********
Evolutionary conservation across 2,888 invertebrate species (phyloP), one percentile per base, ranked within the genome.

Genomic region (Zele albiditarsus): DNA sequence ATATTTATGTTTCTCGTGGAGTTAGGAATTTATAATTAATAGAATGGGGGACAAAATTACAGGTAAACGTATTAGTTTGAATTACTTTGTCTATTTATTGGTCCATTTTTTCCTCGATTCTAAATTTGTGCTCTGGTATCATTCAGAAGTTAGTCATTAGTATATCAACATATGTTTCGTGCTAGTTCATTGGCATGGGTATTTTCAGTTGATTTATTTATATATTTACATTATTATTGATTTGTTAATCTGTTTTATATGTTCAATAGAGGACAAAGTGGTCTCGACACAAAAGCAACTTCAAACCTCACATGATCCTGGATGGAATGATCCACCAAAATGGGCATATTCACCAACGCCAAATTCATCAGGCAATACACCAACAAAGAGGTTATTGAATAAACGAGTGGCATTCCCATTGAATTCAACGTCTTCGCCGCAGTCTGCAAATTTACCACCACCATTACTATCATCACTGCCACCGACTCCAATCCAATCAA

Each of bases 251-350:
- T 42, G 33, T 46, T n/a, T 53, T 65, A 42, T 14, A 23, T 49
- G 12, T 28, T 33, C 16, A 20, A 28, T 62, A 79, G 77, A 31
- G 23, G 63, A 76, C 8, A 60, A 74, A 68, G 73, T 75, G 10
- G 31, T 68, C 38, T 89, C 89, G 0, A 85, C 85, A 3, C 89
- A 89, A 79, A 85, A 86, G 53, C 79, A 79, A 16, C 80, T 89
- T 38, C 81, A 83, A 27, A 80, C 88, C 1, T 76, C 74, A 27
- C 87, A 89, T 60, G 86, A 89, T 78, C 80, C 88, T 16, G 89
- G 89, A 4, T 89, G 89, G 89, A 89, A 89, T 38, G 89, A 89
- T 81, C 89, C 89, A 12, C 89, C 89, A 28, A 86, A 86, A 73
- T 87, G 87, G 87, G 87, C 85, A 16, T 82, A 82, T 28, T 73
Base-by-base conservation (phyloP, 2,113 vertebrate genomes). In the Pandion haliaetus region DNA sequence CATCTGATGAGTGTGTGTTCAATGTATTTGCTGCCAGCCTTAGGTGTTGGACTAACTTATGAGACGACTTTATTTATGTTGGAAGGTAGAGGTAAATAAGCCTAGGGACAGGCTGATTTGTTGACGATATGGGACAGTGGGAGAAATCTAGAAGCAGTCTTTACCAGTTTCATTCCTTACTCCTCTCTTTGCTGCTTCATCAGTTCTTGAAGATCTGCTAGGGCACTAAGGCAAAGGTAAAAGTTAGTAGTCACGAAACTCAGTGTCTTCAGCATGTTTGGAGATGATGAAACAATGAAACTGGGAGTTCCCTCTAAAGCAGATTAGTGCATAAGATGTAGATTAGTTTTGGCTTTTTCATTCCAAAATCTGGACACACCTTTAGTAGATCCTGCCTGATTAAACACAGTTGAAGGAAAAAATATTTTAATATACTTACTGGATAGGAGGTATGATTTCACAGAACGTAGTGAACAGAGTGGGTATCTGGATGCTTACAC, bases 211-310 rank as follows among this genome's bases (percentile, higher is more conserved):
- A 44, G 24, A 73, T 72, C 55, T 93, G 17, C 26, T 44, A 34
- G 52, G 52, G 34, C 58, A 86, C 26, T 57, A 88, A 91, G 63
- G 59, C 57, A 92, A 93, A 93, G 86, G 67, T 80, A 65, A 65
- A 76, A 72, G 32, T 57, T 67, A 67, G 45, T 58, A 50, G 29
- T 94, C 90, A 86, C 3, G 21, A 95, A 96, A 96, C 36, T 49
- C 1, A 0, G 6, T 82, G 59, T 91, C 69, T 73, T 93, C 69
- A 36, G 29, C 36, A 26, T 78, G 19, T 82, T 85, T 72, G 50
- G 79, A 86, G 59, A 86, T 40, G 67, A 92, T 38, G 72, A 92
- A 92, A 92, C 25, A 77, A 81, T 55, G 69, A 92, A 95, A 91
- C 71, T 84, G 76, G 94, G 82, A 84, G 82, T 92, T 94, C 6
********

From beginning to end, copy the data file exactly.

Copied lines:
Evolutionary conservation across 2,888 invertebrate species (phyloP), one percentile per base, ranked within the genome.

Genomic region (Zele albiditarsus): DNA sequence ATATTTATGTTTCTCGTGGAGTTAGGAATTTATAATTAATAGAATGGGGGACAAAATTACAGGTAAACGTATTAGTTTGAATTACTTTGTCTATTTATTGGTCCATTTTTTCCTCGATTCTAAATTTGTGCTCTGGTATCATTCAGAAGTTAGTCATTAGTATATCAACATATGTTTCGTGCTAGTTCATTGGCATGGGTATTTTCAGTTGATTTATTTATATATTTACATTATTATTGATTTGTTAATCTGTTTTATATGTTCAATAGAGGACAAAGTGGTCTCGACACAAAAGCAACTTCAAACCTCACATGATCCTGGATGGAATGATCCACCAAAATGGGCATATTCACCAACGCCAAATTCATCAGGCAATACACCAACAAAGAGGTTATTGAATAAACGAGTGGCATTCCCATTGAATTCAACGTCTTCGCCGCAGTCTGCAAATTTACCACCACCATTACTATCATCACTGCCACCGACTCCAATCCAATCAA

Each of bases 251-350:
- T 42, G 33, T 46, T n/a, T 53, T 65, A 42, T 14, A 23, T 49
- G 12, T 28, T 33, C 16, A 20, A 28, T 62, A 79, G 77, A 31
- G 23, G 63, A 76, C 8, A 60, A 74, A 68, G 73, T 75, G 10
- G 31, T 68, C 38, T 89, C 89, G 0, A 85, C 85, A 3, C 89
- A 89, A 79, A 85, A 86, G 53, C 79, A 79, A 16, C 80, T 89
- T 38, C 81, A 83, A 27, A 80, C 88, C 1, T 76, C 74, A 27
- C 87, A 89, T 60, G 86, A 89, T 78, C 80, C 88, T 16, G 89
- G 89, A 4, T 89, G 89, G 89, A 89, A 89, T 38, G 89, A 89
- T 81, C 89, C 89, A 12, C 89, C 89, A 28, A 86, A 86, A 73
- T 87, G 87, G 87, G 87, C 85, A 16, T 82, A 82, T 28, T 73
Base-by-base conservation (phyloP, 2,113 vertebrate genomes). In the Pandion haliaetus region DNA sequence CATCTGATGAGTGTGTGTTCAATGTATTTGCTGCCAGCCTTAGGTGTTGGACTAACTTATGAGACGACTTTATTTATGTTGGAAGGTAGAGGTAAATAAGCCTAGGGACAGGCTGATTTGTTGACGATATGGGACAGTGGGAGAAATCTAGAAGCAGTCTTTACCAGTTTCATTCCTTACTCCTCTCTTTGCTGCTTCATCAGTTCTTGAAGATCTGCTAGGGCACTAAGGCAAAGGTAAAAGTTAGTAGTCACGAAACTCAGTGTCTTCAGCATGTTTGGAGATGATGAAACAATGAAACTGGGAGTTCCCTCTAAAGCAGATTAGTGCATAAGATGTAGATTAGTTTTGGCTTTTTCATTCCAAAATCTGGACACACCTTTAGTAGATCCTGCCTGATTAAACACAGTTGAAGGAAAAAATATTTTAATATACTTACTGGATAGGAGGTATGATTTCACAGAACGTAGTGAACAGAGTGGGTATCTGGATGCTTACAC, bases 211-310 rank as follows among this genome's bases (percentile, higher is more conserved):
- A 44, G 24, A 73, T 72, C 55, T 93, G 17, C 26, T 44, A 34
- G 52, G 52, G 34, C 58, A 86, C 26, T 57, A 88, A 91, G 63
- G 59, C 57, A 92, A 93, A 93, G 86, G 67, T 80, A 65, A 65
- A 76, A 72, G 32, T 57, T 67, A 67, G 45, T 58, A 50, G 29
- T 94, C 90, A 86, C 3, G 21, A 95, A 96, A 96, C 36, T 49
- C 1, A 0, G 6, T 82, G 59, T 91, C 69, T 73, T 93, C 69
- A 36, G 29, C 36, A 26, T 78, G 19, T 82, T 85, T 72, G 50
- G 79, A 86, G 59, A 86, T 40, G 67, A 92, T 38, G 72, A 92
- A 92, A 92, C 25, A 77, A 81, T 55, G 69, A 92, A 95, A 91
- C 71, T 84, G 76, G 94, G 82, A 84, G 82, T 92, T 94, C 6